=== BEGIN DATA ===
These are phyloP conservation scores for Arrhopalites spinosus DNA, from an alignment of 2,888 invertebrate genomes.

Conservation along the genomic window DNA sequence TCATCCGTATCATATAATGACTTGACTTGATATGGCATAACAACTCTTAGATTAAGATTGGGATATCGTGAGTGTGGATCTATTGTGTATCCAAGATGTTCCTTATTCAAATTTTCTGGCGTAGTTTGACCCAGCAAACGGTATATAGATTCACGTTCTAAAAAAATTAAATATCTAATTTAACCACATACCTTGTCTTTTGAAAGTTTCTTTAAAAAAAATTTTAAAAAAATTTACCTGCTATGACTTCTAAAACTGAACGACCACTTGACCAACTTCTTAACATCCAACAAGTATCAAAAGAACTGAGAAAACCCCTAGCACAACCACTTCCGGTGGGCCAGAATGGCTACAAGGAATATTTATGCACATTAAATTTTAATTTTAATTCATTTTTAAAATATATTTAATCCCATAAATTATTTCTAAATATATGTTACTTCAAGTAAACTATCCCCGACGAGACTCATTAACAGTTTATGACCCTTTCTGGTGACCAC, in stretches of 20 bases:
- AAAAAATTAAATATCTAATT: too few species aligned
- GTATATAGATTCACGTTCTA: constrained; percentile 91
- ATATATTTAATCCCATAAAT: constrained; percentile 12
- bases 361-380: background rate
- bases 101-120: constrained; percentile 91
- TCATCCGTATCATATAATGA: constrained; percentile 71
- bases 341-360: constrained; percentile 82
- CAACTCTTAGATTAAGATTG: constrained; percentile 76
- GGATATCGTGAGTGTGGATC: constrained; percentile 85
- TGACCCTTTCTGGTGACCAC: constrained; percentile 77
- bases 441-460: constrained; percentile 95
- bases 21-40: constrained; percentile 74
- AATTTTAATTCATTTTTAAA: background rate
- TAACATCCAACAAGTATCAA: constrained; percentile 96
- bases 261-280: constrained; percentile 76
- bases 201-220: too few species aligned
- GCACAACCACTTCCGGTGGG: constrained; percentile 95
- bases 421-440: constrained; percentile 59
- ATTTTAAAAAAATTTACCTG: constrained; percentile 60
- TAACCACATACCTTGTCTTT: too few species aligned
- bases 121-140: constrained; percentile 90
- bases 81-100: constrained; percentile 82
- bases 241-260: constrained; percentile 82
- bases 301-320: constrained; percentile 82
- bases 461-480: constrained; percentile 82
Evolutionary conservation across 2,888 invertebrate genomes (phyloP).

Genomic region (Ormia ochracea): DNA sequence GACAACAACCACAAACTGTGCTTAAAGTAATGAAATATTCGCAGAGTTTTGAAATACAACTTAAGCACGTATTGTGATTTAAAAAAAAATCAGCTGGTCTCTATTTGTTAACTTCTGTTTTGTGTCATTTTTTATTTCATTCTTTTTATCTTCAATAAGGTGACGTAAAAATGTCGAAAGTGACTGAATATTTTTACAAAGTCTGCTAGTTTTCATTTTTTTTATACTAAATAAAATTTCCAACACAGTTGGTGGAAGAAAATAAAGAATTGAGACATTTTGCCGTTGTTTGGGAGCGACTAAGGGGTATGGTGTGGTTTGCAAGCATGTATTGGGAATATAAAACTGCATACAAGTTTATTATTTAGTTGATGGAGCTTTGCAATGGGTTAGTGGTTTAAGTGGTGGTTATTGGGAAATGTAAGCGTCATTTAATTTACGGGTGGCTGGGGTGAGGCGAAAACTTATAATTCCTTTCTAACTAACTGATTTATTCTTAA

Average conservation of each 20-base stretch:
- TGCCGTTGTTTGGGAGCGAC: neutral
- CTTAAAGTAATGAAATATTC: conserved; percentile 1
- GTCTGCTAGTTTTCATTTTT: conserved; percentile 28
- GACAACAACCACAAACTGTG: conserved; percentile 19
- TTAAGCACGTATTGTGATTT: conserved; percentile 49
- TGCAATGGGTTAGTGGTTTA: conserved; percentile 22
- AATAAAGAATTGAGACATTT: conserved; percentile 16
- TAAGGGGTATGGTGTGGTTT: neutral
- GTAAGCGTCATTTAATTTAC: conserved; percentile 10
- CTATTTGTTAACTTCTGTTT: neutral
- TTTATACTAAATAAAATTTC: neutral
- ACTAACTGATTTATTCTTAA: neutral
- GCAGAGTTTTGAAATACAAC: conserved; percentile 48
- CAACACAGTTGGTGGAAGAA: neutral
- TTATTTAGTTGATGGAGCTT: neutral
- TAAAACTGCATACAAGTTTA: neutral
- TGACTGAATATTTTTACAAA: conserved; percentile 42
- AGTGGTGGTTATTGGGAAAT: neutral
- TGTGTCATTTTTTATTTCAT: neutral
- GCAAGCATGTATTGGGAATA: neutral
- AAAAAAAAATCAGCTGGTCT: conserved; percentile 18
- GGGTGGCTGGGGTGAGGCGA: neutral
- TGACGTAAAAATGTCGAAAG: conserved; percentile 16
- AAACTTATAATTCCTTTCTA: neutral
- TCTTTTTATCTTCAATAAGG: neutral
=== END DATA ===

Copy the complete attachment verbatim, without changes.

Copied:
These are phyloP conservation scores for Arrhopalites spinosus DNA, from an alignment of 2,888 invertebrate genomes.

Conservation along the genomic window DNA sequence TCATCCGTATCATATAATGACTTGACTTGATATGGCATAACAACTCTTAGATTAAGATTGGGATATCGTGAGTGTGGATCTATTGTGTATCCAAGATGTTCCTTATTCAAATTTTCTGGCGTAGTTTGACCCAGCAAACGGTATATAGATTCACGTTCTAAAAAAATTAAATATCTAATTTAACCACATACCTTGTCTTTTGAAAGTTTCTTTAAAAAAAATTTTAAAAAAATTTACCTGCTATGACTTCTAAAACTGAACGACCACTTGACCAACTTCTTAACATCCAACAAGTATCAAAAGAACTGAGAAAACCCCTAGCACAACCACTTCCGGTGGGCCAGAATGGCTACAAGGAATATTTATGCACATTAAATTTTAATTTTAATTCATTTTTAAAATATATTTAATCCCATAAATTATTTCTAAATATATGTTACTTCAAGTAAACTATCCCCGACGAGACTCATTAACAGTTTATGACCCTTTCTGGTGACCAC, in stretches of 20 bases:
- AAAAAATTAAATATCTAATT: too few species aligned
- GTATATAGATTCACGTTCTA: constrained; percentile 91
- ATATATTTAATCCCATAAAT: constrained; percentile 12
- bases 361-380: background rate
- bases 101-120: constrained; percentile 91
- TCATCCGTATCATATAATGA: constrained; percentile 71
- bases 341-360: constrained; percentile 82
- CAACTCTTAGATTAAGATTG: constrained; percentile 76
- GGATATCGTGAGTGTGGATC: constrained; percentile 85
- TGACCCTTTCTGGTGACCAC: constrained; percentile 77
- bases 441-460: constrained; percentile 95
- bases 21-40: constrained; percentile 74
- AATTTTAATTCATTTTTAAA: background rate
- TAACATCCAACAAGTATCAA: constrained; percentile 96
- bases 261-280: constrained; percentile 76
- bases 201-220: too few species aligned
- GCACAACCACTTCCGGTGGG: constrained; percentile 95
- bases 421-440: constrained; percentile 59
- ATTTTAAAAAAATTTACCTG: constrained; percentile 60
- TAACCACATACCTTGTCTTT: too few species aligned
- bases 121-140: constrained; percentile 90
- bases 81-100: constrained; percentile 82
- bases 241-260: constrained; percentile 82
- bases 301-320: constrained; percentile 82
- bases 461-480: constrained; percentile 82
Evolutionary conservation across 2,888 invertebrate genomes (phyloP).

Genomic region (Ormia ochracea): DNA sequence GACAACAACCACAAACTGTGCTTAAAGTAATGAAATATTCGCAGAGTTTTGAAATACAACTTAAGCACGTATTGTGATTTAAAAAAAAATCAGCTGGTCTCTATTTGTTAACTTCTGTTTTGTGTCATTTTTTATTTCATTCTTTTTATCTTCAATAAGGTGACGTAAAAATGTCGAAAGTGACTGAATATTTTTACAAAGTCTGCTAGTTTTCATTTTTTTTATACTAAATAAAATTTCCAACACAGTTGGTGGAAGAAAATAAAGAATTGAGACATTTTGCCGTTGTTTGGGAGCGACTAAGGGGTATGGTGTGGTTTGCAAGCATGTATTGGGAATATAAAACTGCATACAAGTTTATTATTTAGTTGATGGAGCTTTGCAATGGGTTAGTGGTTTAAGTGGTGGTTATTGGGAAATGTAAGCGTCATTTAATTTACGGGTGGCTGGGGTGAGGCGAAAACTTATAATTCCTTTCTAACTAACTGATTTATTCTTAA

Average conservation of each 20-base stretch:
- TGCCGTTGTTTGGGAGCGAC: neutral
- CTTAAAGTAATGAAATATTC: conserved; percentile 1
- GTCTGCTAGTTTTCATTTTT: conserved; percentile 28
- GACAACAACCACAAACTGTG: conserved; percentile 19
- TTAAGCACGTATTGTGATTT: conserved; percentile 49
- TGCAATGGGTTAGTGGTTTA: conserved; percentile 22
- AATAAAGAATTGAGACATTT: conserved; percentile 16
- TAAGGGGTATGGTGTGGTTT: neutral
- GTAAGCGTCATTTAATTTAC: conserved; percentile 10
- CTATTTGTTAACTTCTGTTT: neutral
- TTTATACTAAATAAAATTTC: neutral
- ACTAACTGATTTATTCTTAA: neutral
- GCAGAGTTTTGAAATACAAC: conserved; percentile 48
- CAACACAGTTGGTGGAAGAA: neutral
- TTATTTAGTTGATGGAGCTT: neutral
- TAAAACTGCATACAAGTTTA: neutral
- TGACTGAATATTTTTACAAA: conserved; percentile 42
- AGTGGTGGTTATTGGGAAAT: neutral
- TGTGTCATTTTTTATTTCAT: neutral
- GCAAGCATGTATTGGGAATA: neutral
- AAAAAAAAATCAGCTGGTCT: conserved; percentile 18
- GGGTGGCTGGGGTGAGGCGA: neutral
- TGACGTAAAAATGTCGAAAG: conserved; percentile 16
- AAACTTATAATTCCTTTCTA: neutral
- TCTTTTTATCTTCAATAAGG: neutral